A recent clinical trial indicates that replacement therapy with plasma-derived factor VIII is associated with lower incidence for development of inhibitors in patients with severe hemophilia A.
The study,“A Randomized Trial of Factor VIII and Neutralizing Antibodies in Hemophilia A,” was published in The New England Journal of Medicine.
Hemophilia is a disease characterized by plasma deficiency of coagulation factor VIII, an essential blood-clotting protein, also known as anti-hemophilic factor (AHF). About 30% of patients experience a severe complication mediated by the increase of inhibitors (alloantibodies) that disactivate factor VIII which jeopardizes and could further erase the effects of replacement therapy.
Previous studies suggested that the development of neutralizing anti–factor VIII alloantibodies in patients with severe hemophilia A may depend on the concentrate used for replacement therapy.
In the recent study, authors performed a randomized clinical trial to determine the incidence of factor VIII inhibitors among a population of patients treated with plasma-derived factor VIII containing von Willebrand factor or recombinant factor VIII.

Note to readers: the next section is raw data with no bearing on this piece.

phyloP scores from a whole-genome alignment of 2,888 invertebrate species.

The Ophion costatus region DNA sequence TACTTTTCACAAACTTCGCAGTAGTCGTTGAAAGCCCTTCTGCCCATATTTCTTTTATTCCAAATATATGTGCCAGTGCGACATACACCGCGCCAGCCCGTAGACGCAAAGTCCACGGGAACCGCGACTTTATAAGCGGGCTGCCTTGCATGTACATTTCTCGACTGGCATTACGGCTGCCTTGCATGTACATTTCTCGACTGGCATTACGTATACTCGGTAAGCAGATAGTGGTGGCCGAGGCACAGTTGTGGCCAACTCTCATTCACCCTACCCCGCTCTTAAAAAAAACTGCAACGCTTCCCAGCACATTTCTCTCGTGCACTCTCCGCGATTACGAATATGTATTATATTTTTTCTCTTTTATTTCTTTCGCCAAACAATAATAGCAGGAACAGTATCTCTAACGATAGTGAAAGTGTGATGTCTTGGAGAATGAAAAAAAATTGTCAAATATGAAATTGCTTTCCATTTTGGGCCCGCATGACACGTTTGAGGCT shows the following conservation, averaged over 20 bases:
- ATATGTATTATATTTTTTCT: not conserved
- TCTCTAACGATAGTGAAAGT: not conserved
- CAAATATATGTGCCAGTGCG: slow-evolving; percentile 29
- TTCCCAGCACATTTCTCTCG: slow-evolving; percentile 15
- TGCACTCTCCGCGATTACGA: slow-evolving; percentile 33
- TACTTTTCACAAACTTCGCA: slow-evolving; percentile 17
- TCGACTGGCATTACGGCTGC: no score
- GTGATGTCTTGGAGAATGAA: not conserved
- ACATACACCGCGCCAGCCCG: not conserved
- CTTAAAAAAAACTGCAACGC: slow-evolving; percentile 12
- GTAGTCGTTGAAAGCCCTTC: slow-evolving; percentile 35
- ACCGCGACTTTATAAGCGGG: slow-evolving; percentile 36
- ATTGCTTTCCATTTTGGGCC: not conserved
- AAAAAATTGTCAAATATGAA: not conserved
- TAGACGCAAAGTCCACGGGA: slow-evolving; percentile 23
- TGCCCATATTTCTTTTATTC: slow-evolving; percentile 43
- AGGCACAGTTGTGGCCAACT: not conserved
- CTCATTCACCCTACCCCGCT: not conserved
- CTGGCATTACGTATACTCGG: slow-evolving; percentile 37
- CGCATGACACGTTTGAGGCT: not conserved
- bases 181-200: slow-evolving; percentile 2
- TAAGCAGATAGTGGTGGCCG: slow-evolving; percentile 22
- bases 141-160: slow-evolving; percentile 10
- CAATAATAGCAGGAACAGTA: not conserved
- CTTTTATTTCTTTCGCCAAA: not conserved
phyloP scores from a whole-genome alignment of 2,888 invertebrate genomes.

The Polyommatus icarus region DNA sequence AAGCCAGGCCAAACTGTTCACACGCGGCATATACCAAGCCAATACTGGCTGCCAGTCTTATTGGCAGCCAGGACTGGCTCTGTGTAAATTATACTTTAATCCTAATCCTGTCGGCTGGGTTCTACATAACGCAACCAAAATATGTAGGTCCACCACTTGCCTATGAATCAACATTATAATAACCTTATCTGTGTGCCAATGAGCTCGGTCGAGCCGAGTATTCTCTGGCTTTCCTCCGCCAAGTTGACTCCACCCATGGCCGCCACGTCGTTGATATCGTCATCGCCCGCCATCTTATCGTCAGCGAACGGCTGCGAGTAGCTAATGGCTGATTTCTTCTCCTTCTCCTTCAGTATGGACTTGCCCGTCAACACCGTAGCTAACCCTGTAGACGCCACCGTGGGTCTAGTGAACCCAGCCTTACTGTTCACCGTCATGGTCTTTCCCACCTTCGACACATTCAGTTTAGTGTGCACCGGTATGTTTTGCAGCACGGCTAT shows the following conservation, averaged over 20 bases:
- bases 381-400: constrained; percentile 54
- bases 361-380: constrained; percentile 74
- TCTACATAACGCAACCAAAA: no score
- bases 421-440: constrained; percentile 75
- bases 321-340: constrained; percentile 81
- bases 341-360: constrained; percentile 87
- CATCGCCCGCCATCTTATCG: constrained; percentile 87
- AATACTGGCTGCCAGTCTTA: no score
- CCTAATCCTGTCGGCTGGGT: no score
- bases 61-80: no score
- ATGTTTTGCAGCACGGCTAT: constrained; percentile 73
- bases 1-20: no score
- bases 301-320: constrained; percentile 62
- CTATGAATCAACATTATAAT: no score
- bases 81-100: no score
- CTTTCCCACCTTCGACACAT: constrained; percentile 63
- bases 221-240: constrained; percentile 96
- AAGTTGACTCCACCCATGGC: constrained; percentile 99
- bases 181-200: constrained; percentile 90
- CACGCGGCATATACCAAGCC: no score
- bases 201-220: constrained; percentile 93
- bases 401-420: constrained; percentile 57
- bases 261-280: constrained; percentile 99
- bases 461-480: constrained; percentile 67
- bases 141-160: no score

The patients included in the trial had no previous treatment with any factor VIII concentrate or only minimal treatment with blood components.
Researchers screened 303 patients of whom 264 were randomly assigned to receive 1:1 ratio of either plasma-derived factor VIII or recombinant factor VIII. Patients were then followed for 50 consecutive exposure days, or 3 years or until inhibitor development was confirmed.
In the end, 251 patients were analyzed; 76 patients developed inhibitors, 50 patients exhibited high-titers. From the 125 patients treated with plasma-derived factor VIII, 29 developed inhibitors and 20 patients had high-titers – the result was detected in 47 of the 126 patients treated with recombinant factor VIII with 30 patients showing high-titer inhibitors.
Correlation analysis revealed that recombinant factor VIII was associated with an 87% higher incidence of inhibitors than plasma-derived factor VIII.
Results showed that patients treated with early replacement therapy with plasma-derived factor VIII, have lower risks for inhibitor development than those treated with recombinant factor VIII-based therapy.
In conclusion, native factor VIII products from human plasma are less immunogenic than those engineered by recombinant DNA technology in animal cell lines, which may impact treatment strategies. The findings prompt future investigation on the mechanisms of the immunogenicity of various factor VIII preparations.